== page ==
The tactical teams are trained in riot control and mass demonstrations, but their field experience has mostly occurred along the border — where the Border Patrol has repelled migrant “caravans” with tear gas — and immigration jails where detainees sometimes riot.

They are trained to confront powerful drug cartels, said Ron Vitiello, the former Border Patrol chief and acting director of ICE until 2019.

“These guys go up against the worst of the worst along the southwest border, and their teams were built to have capability to do crowd controls and riots — that’s part of their basic certification,” he said.

On the streets of Portland, DHS officials said, the tactical teams have been flummoxed by protesters and anarchist groups using black bloc tactics to disguise their identities and work in coordination to confuse agents. One official said protesters over the weekend had arrived to the clashes armed with leaf blowers, using them to disperse tear gas and direct irritants back at federal agents.

DHS has expanded its intelligence-gathering authorities to include collecting information on protesters who threaten to damage or destroy public monuments, memorials and statues, regardless of whether they are on federal property, according to new guidance from the department’s intelligence and analysis unit.

That marks a dramatic expansion of authorities historically used to protect well-known American symbols such as the Statue of Liberty and the Gateway Arch in St. Louis, experts said. The memo was first reported by the blog Lawfare.

Chicago’s gun violence has long been a focus of Trump’s ire, and he has repeatedly criticized law enforcement and city officials — sometimes by name — when invoking it. During the 2016 presidential campaign, he said police in the city needed to be “much tougher.” Shortly after taking office, Trump said the violence was “very easily fixable” and that officials there were “not doing the job.”

Trump tweeted early in his tenure that he would “send in the Feds!” even though there were already a number of federal officials in Chicago working with task forces that included the city’s police. City officials, in turn, had said they welcomed more federal help prosecuting gun crimes. Trump’s focus on Chicago continued even as bloodshed there has declined. Gun violence in Chicago surged in 2016 — with the city having its deadliest year in two decades — and homicides have declined in the years since.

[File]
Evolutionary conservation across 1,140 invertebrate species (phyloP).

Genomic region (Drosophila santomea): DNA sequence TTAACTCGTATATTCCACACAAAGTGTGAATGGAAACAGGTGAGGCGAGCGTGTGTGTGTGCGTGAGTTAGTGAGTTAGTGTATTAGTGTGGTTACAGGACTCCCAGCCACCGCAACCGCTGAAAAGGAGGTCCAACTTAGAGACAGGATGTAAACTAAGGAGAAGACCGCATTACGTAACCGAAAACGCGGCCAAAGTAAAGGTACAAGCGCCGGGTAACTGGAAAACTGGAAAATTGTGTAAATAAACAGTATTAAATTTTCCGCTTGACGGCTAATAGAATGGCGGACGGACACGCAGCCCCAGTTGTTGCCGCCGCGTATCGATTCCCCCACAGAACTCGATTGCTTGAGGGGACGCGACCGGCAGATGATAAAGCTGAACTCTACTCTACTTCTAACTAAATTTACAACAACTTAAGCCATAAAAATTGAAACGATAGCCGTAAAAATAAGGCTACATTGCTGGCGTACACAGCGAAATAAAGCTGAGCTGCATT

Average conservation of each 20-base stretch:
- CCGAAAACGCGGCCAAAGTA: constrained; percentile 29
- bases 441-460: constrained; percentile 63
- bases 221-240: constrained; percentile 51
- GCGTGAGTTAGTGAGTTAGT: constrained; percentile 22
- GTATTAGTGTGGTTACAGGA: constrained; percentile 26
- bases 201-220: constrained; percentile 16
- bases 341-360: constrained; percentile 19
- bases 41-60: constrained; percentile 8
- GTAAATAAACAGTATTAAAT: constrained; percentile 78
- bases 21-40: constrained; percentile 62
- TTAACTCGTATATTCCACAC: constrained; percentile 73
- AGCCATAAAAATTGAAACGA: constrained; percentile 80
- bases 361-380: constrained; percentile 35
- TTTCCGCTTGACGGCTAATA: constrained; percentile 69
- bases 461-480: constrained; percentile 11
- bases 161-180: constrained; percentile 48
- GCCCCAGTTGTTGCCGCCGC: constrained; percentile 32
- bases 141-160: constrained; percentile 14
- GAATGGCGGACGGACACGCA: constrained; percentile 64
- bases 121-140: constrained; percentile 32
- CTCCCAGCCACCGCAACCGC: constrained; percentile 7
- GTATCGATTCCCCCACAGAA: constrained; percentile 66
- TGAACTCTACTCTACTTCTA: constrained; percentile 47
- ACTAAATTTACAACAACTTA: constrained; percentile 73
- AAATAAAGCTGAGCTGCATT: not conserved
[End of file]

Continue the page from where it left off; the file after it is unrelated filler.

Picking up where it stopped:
But this year has seen a dangerous reversal of those trends, with shootings and killings both rising. As of Monday morning, there had been 414 homicides, more than 1,600 shootings and more than 2,000 shooting victims this year, according to Chicago police data — all numbers significantly ahead of where they were at the same point last year. Some other major American cities were also seeing increases in homicides over last year, while reports of some other crimes had declined.

Last month, Trump released a letter assailing state and city officials for the violence, describing them as having a “lack of leadership on this important issue.”

Trump also cited Philadelphia on Monday, days after again taking aim at Larry Krasner, the city’s district attorney. Krasner is one of the most high-profile progressive prosecutors elected in recent years who have pledged to decline lower-level charges and institute other criminal justice reforms.

Trump repeatedly criticized Krasner and last week referred to places “appointing left-wing social justice prosecutors, like you have in Philadelphia.”

In a statement on Monday responding to Trump’s suggestion that he could send more federal forces to Philadelphia, Krasner invoked his father and uncles who “served in World War II to fight fascism . . . so we would not have an American president brutalizing and kidnapping Americans for exercising their constitutional rights.”

Krasner also bluntly warned that federal officials could face prosecution.

“Anyone, including federal law enforcement, who unlawfully assaults and kidnaps people will face criminal charges from my office,” Krasner said. “At trial, they will face a Philadelphia jury. It’s the least we can do to honor those who fought fascism, including those who are fighting it even now.”

Marissa J. Lang in Portland and Devlin Barrett and Shane Harris in Washington contributed to this report.